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Motivation is the drive that pushes us to be better. But, it is something that many struggle to find and hold onto. In school, teachers are the awesome planners that create the environments, materials and plans that get students excited, curious and eager to learn new skills and knowledge.

But once the students are outside of school, are they able to manage, create and maintain their own motivation? How will they feel and what will they do if they are unable to regularly self-motivate?

Find out how to help your students, your children and YOU to find that motivation again and keep it for good by asking yourself  just 4 questions.

When did you first lose sight of your motivation?

I lost sight of mine after
a) Questioning my Self Worth
b) The Big Picture of my passion for teaching
Since graduation (at an undisclosed number of years ago), I’ve been fortunate to find rewarding jobs. However, as passionate and dedicated as I was, something was missing. This “something” reared its ugly head each time I get comfortable with my job. In the beginning, I am filled with endless energy and drive, But, slowly, the only thing pushing me to keep going were the kids. Everything else outside of me working directly with my students seemed awful. I would get in a slump where every day seemed to be endless dejavu.
As a result, I started to question my passion: Why am I unhappy with this job? Why am I dissatisfied? After all, this job seems to be all I wanted -work with kids, support them, and teach them. So why can’t I remain just as happy as I did starting this job? Is there something wrong with me?

It's Time for Some Cold, Hard Truth

Feeling helpless, confused and angry, I fell into a rabbit-hole of questioning from my career and life choices. But, there is always light in that black hole if we learn to look up;
That light for me was self-reflection. Reflecting on my feelings and flaws became a daily habit.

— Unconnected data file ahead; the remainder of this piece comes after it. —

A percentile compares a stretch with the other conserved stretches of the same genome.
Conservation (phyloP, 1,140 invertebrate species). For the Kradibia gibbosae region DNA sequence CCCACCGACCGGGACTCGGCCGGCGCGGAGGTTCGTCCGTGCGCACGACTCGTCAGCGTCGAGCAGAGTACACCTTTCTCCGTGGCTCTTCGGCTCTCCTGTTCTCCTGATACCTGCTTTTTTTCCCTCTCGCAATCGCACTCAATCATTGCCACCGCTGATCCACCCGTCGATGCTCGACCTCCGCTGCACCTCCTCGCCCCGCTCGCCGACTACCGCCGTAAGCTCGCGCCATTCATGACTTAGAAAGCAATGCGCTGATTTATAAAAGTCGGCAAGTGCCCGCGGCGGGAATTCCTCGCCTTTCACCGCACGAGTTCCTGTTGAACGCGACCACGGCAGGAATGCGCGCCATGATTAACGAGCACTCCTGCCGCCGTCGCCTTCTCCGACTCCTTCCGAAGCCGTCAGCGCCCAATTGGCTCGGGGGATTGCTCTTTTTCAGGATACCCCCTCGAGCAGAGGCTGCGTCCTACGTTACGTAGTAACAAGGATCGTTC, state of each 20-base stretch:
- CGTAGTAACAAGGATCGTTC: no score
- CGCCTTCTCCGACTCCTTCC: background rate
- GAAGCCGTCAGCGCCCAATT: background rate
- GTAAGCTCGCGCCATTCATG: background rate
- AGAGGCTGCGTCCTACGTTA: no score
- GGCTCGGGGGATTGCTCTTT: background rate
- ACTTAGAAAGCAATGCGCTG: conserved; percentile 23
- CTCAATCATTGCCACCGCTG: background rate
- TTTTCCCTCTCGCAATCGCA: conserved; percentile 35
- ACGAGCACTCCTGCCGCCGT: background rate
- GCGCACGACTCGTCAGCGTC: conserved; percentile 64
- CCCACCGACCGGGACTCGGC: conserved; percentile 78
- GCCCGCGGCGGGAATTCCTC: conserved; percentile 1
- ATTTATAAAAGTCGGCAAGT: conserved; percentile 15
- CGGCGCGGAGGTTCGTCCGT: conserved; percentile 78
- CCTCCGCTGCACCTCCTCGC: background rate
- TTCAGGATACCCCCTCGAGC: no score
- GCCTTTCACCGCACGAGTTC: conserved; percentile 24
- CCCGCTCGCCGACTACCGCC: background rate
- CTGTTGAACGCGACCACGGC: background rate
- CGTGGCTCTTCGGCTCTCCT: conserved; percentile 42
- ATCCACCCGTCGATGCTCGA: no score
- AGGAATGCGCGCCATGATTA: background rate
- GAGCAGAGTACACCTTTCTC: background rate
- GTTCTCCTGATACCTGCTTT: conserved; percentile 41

The 4 questions that helped me understand myself better and redefine my goals are:
  1. Who am I, flaws and all?
  2. What do I truly want and enjoy in life?
  3. What is my passion and why is it my passion?
  4. What are my goals to make that passion come true?

These questioned helped me realize that I had forgotten rest of my identity outside of work.

My tunnel vision of being a teacher in a classroom lead to a gross imbalance in my life, unaware that other things that spur my passion, creativity and happiness also stimulate my dedication, imagination and joy in my job.

These questions made me realize that the missing “something” was consistent self-motivation and an unwavering sense of self-worth.

I questioned myself in everything I did. I lost sight of the big picture of my passion by turning “teaching in a classroom” as one way of pursuing my passion to “teaching in a classroom” as the only way of pursuing my passion. Losing sight of my motivation and self-worth, lead to a roller coaster ride of depression, anxiety and indefinable fear. 

Starting Over doesn't always mean Starting from the Bottom. Sometimes it means You're Already at the Next Level.

So, I made goals to improve as a person and as a teacher. I reminded myself that working with kids in a certain way doesn’t mean closing myself from other avenues of reaching out to kids. Supporting kids outside of school can create more common ground between my students and I.
To be effective and efficient in teaching, I need to help and teach myself first. To do that, I need self reflect with complete and utter honesty. If you can not be honest with yourself, who will you be honest with?

To recap, this is how can YOU restart and keep your motivation?

  1. Who are YOU as a person? Be completely honest with your strengths, flaws and biases.
  2. What are you passionate about? What are your goals to make that passion come true? Be very specific
  3. Why are you so passionate about it? Keep narrowing down your passion and goals by asking why. 
  4. What are your prioritities in life and what brings you joy? How does that fit with your passion? 

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